World War I, 1914-1918, was called the war to end all wars. Alas, that was hardly the case. The Versailles Treaty turned the peace into pieces. It led directly to an even more destructive world war in 1939. The imperial cartographers of Britain and France drew lines in the sand and created new states and borders in the Middle East. In the backroom deals, betrayals and secret arrangements, people were sliced and diced and their aspirations snuffed. Seeds of distrust and enmity were planted. In particular, Armenia, Kurdistan and Palestine were victims of European and later U.S. machinations. The legacy of what happened a century ago is with us today. Many of the region’s current tensions and conflicts are rooted in the past and are likely to continue unless there is a just resolution of unresolved issues.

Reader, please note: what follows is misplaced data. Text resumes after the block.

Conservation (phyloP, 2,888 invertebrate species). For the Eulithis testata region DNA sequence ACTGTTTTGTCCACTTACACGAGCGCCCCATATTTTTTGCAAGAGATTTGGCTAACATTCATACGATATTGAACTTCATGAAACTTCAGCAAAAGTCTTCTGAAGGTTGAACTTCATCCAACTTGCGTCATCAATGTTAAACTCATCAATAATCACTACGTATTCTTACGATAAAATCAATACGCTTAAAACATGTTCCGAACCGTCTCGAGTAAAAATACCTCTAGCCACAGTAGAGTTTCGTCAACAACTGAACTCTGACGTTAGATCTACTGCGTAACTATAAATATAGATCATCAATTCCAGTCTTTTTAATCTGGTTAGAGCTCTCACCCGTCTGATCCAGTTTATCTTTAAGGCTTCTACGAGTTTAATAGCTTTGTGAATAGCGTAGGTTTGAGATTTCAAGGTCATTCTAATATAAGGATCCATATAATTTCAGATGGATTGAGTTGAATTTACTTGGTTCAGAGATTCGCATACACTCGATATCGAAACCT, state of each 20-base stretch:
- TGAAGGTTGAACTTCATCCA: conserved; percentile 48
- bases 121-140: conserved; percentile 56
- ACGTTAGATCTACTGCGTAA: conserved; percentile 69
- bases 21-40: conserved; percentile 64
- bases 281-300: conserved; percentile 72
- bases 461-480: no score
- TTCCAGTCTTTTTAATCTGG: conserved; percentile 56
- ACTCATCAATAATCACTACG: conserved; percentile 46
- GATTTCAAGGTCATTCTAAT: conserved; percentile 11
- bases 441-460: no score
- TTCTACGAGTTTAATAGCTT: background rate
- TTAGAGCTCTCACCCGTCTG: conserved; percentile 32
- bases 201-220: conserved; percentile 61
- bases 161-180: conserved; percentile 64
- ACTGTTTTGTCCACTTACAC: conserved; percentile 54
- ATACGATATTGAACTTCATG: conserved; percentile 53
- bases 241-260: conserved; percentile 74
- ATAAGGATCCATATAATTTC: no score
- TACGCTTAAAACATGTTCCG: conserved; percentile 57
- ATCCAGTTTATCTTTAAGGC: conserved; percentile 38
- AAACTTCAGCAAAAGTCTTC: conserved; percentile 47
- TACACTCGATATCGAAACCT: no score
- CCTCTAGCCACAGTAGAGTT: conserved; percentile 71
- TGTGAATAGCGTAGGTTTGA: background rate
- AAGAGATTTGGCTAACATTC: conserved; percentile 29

Rashid Khalidi is the Edward Said Chair of Arab Studies at Columbia University, where he directs the Middle East Institute. The Los Angeles Times calls him, “arguably the foremost U.S. historian of the modern Middle East.” He is the author of many books including Resurrecting Empire, The Iron Cage: The Story of the Palestinian Struggle for Statehood and Brokers of Deceit.